Rare Roman mosaic 'depicting Hercules' unearthed in Cyprus
A rare Roman mosaic has been uncovered in Cyprus during sewerage work on the eastern Mediterranean island.
Only part of the mosaic, measuring 19 metres long and seven metres wide, has been excavated in the southern coastal city of Larnaca and officials believe more is still buried.
"A preliminary estimation would suggest that scenes of the Labours of Hercules are depicted and that it is dated to the Roman period," the antiquities department said in a statement.
The 12 most famous feats of Hercules are collectively known as the Labours of Hercules, and included slaying the Nemean Lion and killing the Lerna Hydra, or water snake.
They concerned a penance carried out by Heracles, the greatest of the Greek heroes, whose name was later Romanised as Hercules.
The antiquities department said the mosaic was evidence that Ancient Kition — on which modern Larnaca was built — played an important role in establishing Roman culture in Cyprus.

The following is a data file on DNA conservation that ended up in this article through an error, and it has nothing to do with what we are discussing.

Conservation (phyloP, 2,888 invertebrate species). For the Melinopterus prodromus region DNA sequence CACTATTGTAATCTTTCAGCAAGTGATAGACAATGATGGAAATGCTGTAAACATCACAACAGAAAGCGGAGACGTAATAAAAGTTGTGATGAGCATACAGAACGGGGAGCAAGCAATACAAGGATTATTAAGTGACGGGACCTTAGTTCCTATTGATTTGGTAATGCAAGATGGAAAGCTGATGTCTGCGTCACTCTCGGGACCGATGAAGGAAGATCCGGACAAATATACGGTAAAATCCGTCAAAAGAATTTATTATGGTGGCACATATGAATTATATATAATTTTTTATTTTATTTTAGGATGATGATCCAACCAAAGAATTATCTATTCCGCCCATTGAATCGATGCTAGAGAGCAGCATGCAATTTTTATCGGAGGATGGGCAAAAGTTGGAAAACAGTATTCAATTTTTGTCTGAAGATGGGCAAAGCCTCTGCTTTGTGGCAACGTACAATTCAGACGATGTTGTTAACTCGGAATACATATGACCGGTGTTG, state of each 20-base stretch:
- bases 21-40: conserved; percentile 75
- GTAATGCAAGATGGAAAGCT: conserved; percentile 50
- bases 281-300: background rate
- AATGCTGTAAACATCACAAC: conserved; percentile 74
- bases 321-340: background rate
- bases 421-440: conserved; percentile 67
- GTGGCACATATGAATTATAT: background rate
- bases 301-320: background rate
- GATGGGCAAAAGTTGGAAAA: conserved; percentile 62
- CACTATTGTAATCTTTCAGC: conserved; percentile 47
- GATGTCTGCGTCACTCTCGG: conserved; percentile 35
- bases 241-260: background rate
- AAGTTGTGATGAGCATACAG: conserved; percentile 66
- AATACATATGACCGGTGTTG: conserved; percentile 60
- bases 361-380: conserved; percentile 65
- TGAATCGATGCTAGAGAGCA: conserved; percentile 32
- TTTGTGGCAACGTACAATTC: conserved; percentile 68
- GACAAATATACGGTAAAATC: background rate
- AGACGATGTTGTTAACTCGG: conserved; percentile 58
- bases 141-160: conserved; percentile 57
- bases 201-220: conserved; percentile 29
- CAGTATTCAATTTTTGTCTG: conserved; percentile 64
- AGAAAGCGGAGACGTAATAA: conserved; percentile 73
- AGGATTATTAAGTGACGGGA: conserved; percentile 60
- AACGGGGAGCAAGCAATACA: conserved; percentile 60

"However, up to this day Roman remains found in the city are very few," the antiquities department said.
"Therefore, the mosaic floor that came to light provides important evidence for the development of the city during the Roman period."
Cyprus was under the control of the Roman Empire from 31 BC until the 4th century AD.
Transport Minister Marios Demetriades, who visited the site in Larnaca, told reporters the department of antiquities, which falls under his ministry, planned to move the mosaic to a museum.
Mr Demetriades, who is also minister of works and communications, said the mosaic was important because "nothing similar has been discovered so far".
"The intention is to transfer it to a museum, to build a specific room [where it will be displayed]... because this is the best way to protect it," he said.
The eastern Mediterranean island is home to many antiquities and is rife with excavations, involving experts from several countries.
Taken from ABC NEWS